Here is proof all that time your kid spends playing video games may not be a waste: There is real money to be made in the world of competitive gaming.
This weekend, hundreds of professional and amateur gamers from around the world will descend on the Kay Bailey Hutchison Convention Center in Dallas for the opening event of the 2018 Call of Duty World League.
800 players on 200 teams will compete for $200,000 in total prize pool money this weekend. That bounty is part of a total $4.2 million up for grabs during the entire season – a record for Call of Duty gaming
Call of Duty is a wildly popular first-person shooter video game franchise. Activision, the video game publisher that distributes Call of Duty, told investors that as of last February the Call of Duty franchise had sold more than 250 million copies and generated sales of more than $15 billion.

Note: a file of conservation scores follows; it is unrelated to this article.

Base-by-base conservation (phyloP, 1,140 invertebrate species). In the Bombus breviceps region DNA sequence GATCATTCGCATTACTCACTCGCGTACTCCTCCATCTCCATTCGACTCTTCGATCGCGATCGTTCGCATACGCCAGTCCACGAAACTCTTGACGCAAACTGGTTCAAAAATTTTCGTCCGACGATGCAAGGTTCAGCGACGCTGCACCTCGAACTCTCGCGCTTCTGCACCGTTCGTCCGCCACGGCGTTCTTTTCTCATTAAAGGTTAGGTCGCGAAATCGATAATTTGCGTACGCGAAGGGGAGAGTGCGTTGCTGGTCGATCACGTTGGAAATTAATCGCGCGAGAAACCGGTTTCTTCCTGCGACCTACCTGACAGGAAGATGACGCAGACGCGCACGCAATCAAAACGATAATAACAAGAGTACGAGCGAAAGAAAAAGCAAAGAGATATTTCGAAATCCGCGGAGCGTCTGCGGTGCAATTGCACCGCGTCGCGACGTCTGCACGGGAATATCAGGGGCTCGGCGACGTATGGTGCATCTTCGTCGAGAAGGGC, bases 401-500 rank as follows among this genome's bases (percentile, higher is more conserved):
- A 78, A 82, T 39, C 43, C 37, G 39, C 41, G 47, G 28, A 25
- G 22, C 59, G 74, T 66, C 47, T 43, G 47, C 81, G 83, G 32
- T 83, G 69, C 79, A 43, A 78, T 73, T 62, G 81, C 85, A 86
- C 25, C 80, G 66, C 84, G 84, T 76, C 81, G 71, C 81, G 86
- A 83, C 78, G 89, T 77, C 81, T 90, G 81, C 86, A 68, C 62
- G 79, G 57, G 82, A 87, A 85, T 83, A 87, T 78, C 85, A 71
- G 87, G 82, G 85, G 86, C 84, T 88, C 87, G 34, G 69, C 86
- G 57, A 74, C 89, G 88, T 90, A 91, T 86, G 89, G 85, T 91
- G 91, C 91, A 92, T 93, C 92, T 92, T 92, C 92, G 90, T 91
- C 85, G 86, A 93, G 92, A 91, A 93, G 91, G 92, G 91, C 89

This weekend’s event is hosted by Major League Gaming, the country’s premier eSports organization.
eSports – short for electronic sports – is a term that encompasses a wide array of competitive video gaming. And eSports generates hundreds of millions of dollars annually and they’re played before an audience of hundreds of millions of people worldwide.
Kevin Flynn, who runs the Call of Duty World League, told NBC DFW the question he gets most often during interviews are whether the players in his league are athletes.
The answer, Flynn said, is easy – yes.
“The fact that this is all underpinned through competition [is proof that this is a sport.] This is about competing,” Flynn said. “Now from my country games like snooker and darts - you are certainly not working up too much of a sweat there. But they’re sports, right? And that's what these guys are. These guys are athletes. They’re the athletes of the 21st-century.”
The defending champions of the Call of Duty World League – OpTic Gaming – are based in North Texas.